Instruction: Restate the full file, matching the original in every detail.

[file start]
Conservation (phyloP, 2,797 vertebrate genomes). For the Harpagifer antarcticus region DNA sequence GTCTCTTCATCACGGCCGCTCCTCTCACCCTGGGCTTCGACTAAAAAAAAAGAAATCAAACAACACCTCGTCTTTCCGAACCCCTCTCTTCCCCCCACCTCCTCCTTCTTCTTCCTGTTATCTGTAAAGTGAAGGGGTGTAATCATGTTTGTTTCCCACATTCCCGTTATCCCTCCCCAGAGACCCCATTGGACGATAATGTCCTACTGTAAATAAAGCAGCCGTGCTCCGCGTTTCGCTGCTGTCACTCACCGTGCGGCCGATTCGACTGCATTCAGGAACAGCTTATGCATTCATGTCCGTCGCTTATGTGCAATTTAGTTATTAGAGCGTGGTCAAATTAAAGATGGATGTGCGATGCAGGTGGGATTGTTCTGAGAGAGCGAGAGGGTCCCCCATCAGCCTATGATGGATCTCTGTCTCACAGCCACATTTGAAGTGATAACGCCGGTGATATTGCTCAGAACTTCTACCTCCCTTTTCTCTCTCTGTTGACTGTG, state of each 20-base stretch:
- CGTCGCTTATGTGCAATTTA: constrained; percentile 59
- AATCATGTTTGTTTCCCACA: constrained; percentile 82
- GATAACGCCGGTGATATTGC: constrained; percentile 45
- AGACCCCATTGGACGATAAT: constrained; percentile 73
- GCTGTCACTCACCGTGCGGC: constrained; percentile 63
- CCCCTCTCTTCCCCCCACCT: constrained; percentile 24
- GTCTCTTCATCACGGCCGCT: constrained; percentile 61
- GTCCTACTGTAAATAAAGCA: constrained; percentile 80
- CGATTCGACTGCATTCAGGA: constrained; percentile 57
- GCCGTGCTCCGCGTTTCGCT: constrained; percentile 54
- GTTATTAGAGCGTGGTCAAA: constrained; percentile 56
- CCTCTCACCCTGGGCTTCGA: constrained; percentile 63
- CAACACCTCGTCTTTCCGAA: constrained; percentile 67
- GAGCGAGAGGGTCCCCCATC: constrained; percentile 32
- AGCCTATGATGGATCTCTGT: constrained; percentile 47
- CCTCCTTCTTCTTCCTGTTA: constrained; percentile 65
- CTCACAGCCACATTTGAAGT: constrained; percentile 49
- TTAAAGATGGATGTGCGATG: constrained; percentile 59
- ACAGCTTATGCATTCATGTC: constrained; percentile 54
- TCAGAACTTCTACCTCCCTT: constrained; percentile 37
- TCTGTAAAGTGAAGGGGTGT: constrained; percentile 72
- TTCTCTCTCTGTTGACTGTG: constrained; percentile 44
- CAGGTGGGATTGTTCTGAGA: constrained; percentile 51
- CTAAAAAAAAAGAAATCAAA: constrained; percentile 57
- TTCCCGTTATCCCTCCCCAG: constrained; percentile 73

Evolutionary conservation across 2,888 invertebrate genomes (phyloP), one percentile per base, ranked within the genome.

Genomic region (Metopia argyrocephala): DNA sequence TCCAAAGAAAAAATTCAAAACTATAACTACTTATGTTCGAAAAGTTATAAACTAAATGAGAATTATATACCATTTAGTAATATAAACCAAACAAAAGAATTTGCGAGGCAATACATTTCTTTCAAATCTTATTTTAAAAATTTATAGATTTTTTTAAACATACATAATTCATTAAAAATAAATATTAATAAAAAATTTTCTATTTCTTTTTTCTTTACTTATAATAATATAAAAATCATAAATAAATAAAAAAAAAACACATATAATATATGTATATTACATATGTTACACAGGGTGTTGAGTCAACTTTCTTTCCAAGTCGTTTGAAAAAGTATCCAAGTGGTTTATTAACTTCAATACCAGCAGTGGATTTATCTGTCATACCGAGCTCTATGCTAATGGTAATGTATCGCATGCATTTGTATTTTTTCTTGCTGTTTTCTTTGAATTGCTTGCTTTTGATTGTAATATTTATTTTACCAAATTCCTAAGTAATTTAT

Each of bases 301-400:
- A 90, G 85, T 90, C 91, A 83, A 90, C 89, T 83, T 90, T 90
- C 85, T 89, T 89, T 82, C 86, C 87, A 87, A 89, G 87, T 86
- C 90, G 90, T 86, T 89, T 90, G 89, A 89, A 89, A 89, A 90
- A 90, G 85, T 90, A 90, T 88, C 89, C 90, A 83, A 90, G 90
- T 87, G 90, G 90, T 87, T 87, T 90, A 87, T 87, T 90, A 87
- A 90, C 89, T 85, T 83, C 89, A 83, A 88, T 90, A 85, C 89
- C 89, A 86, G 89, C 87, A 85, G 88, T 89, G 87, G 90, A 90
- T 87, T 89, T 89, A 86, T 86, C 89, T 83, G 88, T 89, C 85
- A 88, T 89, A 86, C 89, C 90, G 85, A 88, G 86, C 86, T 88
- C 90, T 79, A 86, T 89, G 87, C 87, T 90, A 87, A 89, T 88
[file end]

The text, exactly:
Conservation (phyloP, 2,797 vertebrate genomes). For the Harpagifer antarcticus region DNA sequence GTCTCTTCATCACGGCCGCTCCTCTCACCCTGGGCTTCGACTAAAAAAAAAGAAATCAAACAACACCTCGTCTTTCCGAACCCCTCTCTTCCCCCCACCTCCTCCTTCTTCTTCCTGTTATCTGTAAAGTGAAGGGGTGTAATCATGTTTGTTTCCCACATTCCCGTTATCCCTCCCCAGAGACCCCATTGGACGATAATGTCCTACTGTAAATAAAGCAGCCGTGCTCCGCGTTTCGCTGCTGTCACTCACCGTGCGGCCGATTCGACTGCATTCAGGAACAGCTTATGCATTCATGTCCGTCGCTTATGTGCAATTTAGTTATTAGAGCGTGGTCAAATTAAAGATGGATGTGCGATGCAGGTGGGATTGTTCTGAGAGAGCGAGAGGGTCCCCCATCAGCCTATGATGGATCTCTGTCTCACAGCCACATTTGAAGTGATAACGCCGGTGATATTGCTCAGAACTTCTACCTCCCTTTTCTCTCTCTGTTGACTGTG, state of each 20-base stretch:
- CGTCGCTTATGTGCAATTTA: constrained; percentile 59
- AATCATGTTTGTTTCCCACA: constrained; percentile 82
- GATAACGCCGGTGATATTGC: constrained; percentile 45
- AGACCCCATTGGACGATAAT: constrained; percentile 73
- GCTGTCACTCACCGTGCGGC: constrained; percentile 63
- CCCCTCTCTTCCCCCCACCT: constrained; percentile 24
- GTCTCTTCATCACGGCCGCT: constrained; percentile 61
- GTCCTACTGTAAATAAAGCA: constrained; percentile 80
- CGATTCGACTGCATTCAGGA: constrained; percentile 57
- GCCGTGCTCCGCGTTTCGCT: constrained; percentile 54
- GTTATTAGAGCGTGGTCAAA: constrained; percentile 56
- CCTCTCACCCTGGGCTTCGA: constrained; percentile 63
- CAACACCTCGTCTTTCCGAA: constrained; percentile 67
- GAGCGAGAGGGTCCCCCATC: constrained; percentile 32
- AGCCTATGATGGATCTCTGT: constrained; percentile 47
- CCTCCTTCTTCTTCCTGTTA: constrained; percentile 65
- CTCACAGCCACATTTGAAGT: constrained; percentile 49
- TTAAAGATGGATGTGCGATG: constrained; percentile 59
- ACAGCTTATGCATTCATGTC: constrained; percentile 54
- TCAGAACTTCTACCTCCCTT: constrained; percentile 37
- TCTGTAAAGTGAAGGGGTGT: constrained; percentile 72
- TTCTCTCTCTGTTGACTGTG: constrained; percentile 44
- CAGGTGGGATTGTTCTGAGA: constrained; percentile 51
- CTAAAAAAAAAGAAATCAAA: constrained; percentile 57
- TTCCCGTTATCCCTCCCCAG: constrained; percentile 73

Evolutionary conservation across 2,888 invertebrate genomes (phyloP), one percentile per base, ranked within the genome.

Genomic region (Metopia argyrocephala): DNA sequence TCCAAAGAAAAAATTCAAAACTATAACTACTTATGTTCGAAAAGTTATAAACTAAATGAGAATTATATACCATTTAGTAATATAAACCAAACAAAAGAATTTGCGAGGCAATACATTTCTTTCAAATCTTATTTTAAAAATTTATAGATTTTTTTAAACATACATAATTCATTAAAAATAAATATTAATAAAAAATTTTCTATTTCTTTTTTCTTTACTTATAATAATATAAAAATCATAAATAAATAAAAAAAAAACACATATAATATATGTATATTACATATGTTACACAGGGTGTTGAGTCAACTTTCTTTCCAAGTCGTTTGAAAAAGTATCCAAGTGGTTTATTAACTTCAATACCAGCAGTGGATTTATCTGTCATACCGAGCTCTATGCTAATGGTAATGTATCGCATGCATTTGTATTTTTTCTTGCTGTTTTCTTTGAATTGCTTGCTTTTGATTGTAATATTTATTTTACCAAATTCCTAAGTAATTTAT

Each of bases 301-400:
- A 90, G 85, T 90, C 91, A 83, A 90, C 89, T 83, T 90, T 90
- C 85, T 89, T 89, T 82, C 86, C 87, A 87, A 89, G 87, T 86
- C 90, G 90, T 86, T 89, T 90, G 89, A 89, A 89, A 89, A 90
- A 90, G 85, T 90, A 90, T 88, C 89, C 90, A 83, A 90, G 90
- T 87, G 90, G 90, T 87, T 87, T 90, A 87, T 87, T 90, A 87
- A 90, C 89, T 85, T 83, C 89, A 83, A 88, T 90, A 85, C 89
- C 89, A 86, G 89, C 87, A 85, G 88, T 89, G 87, G 90, A 90
- T 87, T 89, T 89, A 86, T 86, C 89, T 83, G 88, T 89, C 85
- A 88, T 89, A 86, C 89, C 90, G 85, A 88, G 86, C 86, T 88
- C 90, T 79, A 86, T 89, G 87, C 87, T 90, A 87, A 89, T 88